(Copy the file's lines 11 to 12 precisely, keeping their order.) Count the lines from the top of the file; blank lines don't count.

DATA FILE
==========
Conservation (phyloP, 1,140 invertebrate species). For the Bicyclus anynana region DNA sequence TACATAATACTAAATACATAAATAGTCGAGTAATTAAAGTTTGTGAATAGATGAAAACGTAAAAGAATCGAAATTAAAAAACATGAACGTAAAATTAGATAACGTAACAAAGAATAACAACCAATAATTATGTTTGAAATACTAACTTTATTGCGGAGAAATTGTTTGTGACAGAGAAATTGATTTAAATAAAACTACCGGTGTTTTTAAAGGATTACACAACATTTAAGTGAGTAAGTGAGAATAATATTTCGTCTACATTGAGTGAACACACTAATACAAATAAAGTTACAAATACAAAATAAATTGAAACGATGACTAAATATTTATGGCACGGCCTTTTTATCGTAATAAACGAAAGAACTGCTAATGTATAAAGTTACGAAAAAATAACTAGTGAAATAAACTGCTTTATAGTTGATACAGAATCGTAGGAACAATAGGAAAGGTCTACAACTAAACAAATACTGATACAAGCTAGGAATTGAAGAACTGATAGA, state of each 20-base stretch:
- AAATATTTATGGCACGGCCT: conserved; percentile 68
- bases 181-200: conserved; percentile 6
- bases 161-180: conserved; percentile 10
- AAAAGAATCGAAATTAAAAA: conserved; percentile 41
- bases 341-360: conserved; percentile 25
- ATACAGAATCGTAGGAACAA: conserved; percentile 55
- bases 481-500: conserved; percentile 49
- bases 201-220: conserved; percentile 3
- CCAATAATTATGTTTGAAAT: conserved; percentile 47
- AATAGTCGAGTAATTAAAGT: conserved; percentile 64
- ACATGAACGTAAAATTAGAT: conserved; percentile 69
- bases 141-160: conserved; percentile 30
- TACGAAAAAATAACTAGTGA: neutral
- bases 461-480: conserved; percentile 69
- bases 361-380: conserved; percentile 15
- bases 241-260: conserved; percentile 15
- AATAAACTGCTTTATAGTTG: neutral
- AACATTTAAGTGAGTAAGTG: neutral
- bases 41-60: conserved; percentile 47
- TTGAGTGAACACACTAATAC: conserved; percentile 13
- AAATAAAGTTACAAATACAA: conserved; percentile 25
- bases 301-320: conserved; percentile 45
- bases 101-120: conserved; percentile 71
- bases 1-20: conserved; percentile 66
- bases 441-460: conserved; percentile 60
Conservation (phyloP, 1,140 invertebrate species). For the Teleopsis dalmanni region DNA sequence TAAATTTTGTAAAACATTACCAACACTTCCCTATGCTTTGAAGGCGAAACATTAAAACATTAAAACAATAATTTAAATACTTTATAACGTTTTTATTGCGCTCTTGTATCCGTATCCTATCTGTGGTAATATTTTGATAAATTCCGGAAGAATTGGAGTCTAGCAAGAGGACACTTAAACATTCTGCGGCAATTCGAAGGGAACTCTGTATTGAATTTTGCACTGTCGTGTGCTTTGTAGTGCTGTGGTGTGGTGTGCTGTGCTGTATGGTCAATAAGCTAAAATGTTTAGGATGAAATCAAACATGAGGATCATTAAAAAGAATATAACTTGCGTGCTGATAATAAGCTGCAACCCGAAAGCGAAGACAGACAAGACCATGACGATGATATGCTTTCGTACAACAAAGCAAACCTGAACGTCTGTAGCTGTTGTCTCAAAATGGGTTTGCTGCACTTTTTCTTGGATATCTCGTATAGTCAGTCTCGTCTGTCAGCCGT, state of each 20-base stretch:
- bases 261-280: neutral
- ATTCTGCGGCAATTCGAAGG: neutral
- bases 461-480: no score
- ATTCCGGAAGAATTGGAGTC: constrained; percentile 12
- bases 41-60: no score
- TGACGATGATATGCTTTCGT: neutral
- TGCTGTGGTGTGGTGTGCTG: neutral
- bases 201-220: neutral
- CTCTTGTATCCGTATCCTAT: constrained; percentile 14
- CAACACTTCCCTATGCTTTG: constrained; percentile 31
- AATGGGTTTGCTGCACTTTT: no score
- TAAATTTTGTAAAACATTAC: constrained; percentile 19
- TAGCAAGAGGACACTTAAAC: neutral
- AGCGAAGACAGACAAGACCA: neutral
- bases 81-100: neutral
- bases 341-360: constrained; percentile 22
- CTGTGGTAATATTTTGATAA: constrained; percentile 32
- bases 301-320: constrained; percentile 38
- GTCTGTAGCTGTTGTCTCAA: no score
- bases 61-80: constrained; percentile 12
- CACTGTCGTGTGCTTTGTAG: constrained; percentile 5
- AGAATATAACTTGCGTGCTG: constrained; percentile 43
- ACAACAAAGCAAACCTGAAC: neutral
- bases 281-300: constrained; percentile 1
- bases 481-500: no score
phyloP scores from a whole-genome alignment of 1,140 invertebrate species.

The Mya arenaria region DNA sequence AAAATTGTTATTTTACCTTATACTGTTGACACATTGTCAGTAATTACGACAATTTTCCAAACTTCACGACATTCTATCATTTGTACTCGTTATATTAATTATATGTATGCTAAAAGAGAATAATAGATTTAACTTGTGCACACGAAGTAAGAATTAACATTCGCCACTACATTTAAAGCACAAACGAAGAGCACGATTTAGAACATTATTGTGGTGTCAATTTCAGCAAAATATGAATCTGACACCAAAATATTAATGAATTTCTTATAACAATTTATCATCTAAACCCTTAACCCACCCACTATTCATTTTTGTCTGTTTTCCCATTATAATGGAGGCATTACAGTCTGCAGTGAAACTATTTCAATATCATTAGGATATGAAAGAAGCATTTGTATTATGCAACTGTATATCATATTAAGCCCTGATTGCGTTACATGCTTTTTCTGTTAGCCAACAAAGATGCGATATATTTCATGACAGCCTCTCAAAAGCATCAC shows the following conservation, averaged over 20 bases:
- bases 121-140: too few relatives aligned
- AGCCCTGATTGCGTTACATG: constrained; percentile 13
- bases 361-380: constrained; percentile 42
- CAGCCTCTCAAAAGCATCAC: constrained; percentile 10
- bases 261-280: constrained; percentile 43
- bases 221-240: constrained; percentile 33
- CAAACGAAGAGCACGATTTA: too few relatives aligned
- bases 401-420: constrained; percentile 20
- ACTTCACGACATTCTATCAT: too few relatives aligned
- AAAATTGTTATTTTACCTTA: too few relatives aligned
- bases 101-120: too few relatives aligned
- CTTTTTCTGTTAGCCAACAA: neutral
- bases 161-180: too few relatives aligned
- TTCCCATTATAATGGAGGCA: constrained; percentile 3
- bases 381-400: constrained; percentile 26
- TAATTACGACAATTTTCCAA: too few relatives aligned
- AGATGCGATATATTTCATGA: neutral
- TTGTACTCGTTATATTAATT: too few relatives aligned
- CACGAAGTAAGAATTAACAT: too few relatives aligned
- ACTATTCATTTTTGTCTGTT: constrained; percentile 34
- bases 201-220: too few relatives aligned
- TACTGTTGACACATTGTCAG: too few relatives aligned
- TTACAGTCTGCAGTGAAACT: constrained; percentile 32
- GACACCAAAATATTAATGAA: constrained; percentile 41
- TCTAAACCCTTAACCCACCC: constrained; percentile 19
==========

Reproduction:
- AATAGTCGAGTAATTAAAGT: conserved; percentile 64
- ACATGAACGTAAAATTAGAT: conserved; percentile 69